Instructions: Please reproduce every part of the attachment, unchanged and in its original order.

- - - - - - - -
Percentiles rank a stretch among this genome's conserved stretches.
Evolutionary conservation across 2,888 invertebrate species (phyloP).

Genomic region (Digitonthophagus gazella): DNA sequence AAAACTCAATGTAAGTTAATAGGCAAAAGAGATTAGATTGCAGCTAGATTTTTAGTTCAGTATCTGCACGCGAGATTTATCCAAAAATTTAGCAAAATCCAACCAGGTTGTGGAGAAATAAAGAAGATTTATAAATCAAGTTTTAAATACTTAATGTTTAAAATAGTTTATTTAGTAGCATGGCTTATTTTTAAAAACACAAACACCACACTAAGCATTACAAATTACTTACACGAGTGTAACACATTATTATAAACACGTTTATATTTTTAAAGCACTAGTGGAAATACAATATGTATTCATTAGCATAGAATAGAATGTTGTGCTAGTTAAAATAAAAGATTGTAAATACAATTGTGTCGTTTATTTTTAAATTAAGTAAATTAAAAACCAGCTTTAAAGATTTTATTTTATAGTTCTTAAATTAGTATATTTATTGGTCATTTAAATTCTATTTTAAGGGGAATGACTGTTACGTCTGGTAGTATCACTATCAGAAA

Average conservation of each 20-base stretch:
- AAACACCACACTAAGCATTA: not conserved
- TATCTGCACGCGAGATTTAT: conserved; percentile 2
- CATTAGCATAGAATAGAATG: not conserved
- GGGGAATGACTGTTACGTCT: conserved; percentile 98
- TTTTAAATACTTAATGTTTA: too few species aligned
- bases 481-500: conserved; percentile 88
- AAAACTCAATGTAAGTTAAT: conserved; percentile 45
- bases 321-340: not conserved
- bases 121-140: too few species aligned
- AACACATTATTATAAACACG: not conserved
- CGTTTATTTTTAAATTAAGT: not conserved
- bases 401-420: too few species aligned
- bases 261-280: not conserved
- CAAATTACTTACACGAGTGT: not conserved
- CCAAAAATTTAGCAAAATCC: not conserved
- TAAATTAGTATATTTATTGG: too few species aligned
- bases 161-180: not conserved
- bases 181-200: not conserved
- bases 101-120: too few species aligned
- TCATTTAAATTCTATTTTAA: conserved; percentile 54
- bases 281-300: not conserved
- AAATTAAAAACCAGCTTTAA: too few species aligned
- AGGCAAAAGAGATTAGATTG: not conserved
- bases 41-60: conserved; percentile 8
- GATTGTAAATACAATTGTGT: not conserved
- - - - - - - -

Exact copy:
Percentiles rank a stretch among this genome's conserved stretches.
Evolutionary conservation across 2,888 invertebrate species (phyloP).

Genomic region (Digitonthophagus gazella): DNA sequence AAAACTCAATGTAAGTTAATAGGCAAAAGAGATTAGATTGCAGCTAGATTTTTAGTTCAGTATCTGCACGCGAGATTTATCCAAAAATTTAGCAAAATCCAACCAGGTTGTGGAGAAATAAAGAAGATTTATAAATCAAGTTTTAAATACTTAATGTTTAAAATAGTTTATTTAGTAGCATGGCTTATTTTTAAAAACACAAACACCACACTAAGCATTACAAATTACTTACACGAGTGTAACACATTATTATAAACACGTTTATATTTTTAAAGCACTAGTGGAAATACAATATGTATTCATTAGCATAGAATAGAATGTTGTGCTAGTTAAAATAAAAGATTGTAAATACAATTGTGTCGTTTATTTTTAAATTAAGTAAATTAAAAACCAGCTTTAAAGATTTTATTTTATAGTTCTTAAATTAGTATATTTATTGGTCATTTAAATTCTATTTTAAGGGGAATGACTGTTACGTCTGGTAGTATCACTATCAGAAA

Average conservation of each 20-base stretch:
- AAACACCACACTAAGCATTA: not conserved
- TATCTGCACGCGAGATTTAT: conserved; percentile 2
- CATTAGCATAGAATAGAATG: not conserved
- GGGGAATGACTGTTACGTCT: conserved; percentile 98
- TTTTAAATACTTAATGTTTA: too few species aligned
- bases 481-500: conserved; percentile 88
- AAAACTCAATGTAAGTTAAT: conserved; percentile 45
- bases 321-340: not conserved
- bases 121-140: too few species aligned
- AACACATTATTATAAACACG: not conserved
- CGTTTATTTTTAAATTAAGT: not conserved
- bases 401-420: too few species aligned
- bases 261-280: not conserved
- CAAATTACTTACACGAGTGT: not conserved
- CCAAAAATTTAGCAAAATCC: not conserved
- TAAATTAGTATATTTATTGG: too few species aligned
- bases 161-180: not conserved
- bases 181-200: not conserved
- bases 101-120: too few species aligned
- TCATTTAAATTCTATTTTAA: conserved; percentile 54
- bases 281-300: not conserved
- AAATTAAAAACCAGCTTTAA: too few species aligned
- AGGCAAAAGAGATTAGATTG: not conserved
- bases 41-60: conserved; percentile 8
- GATTGTAAATACAATTGTGT: not conserved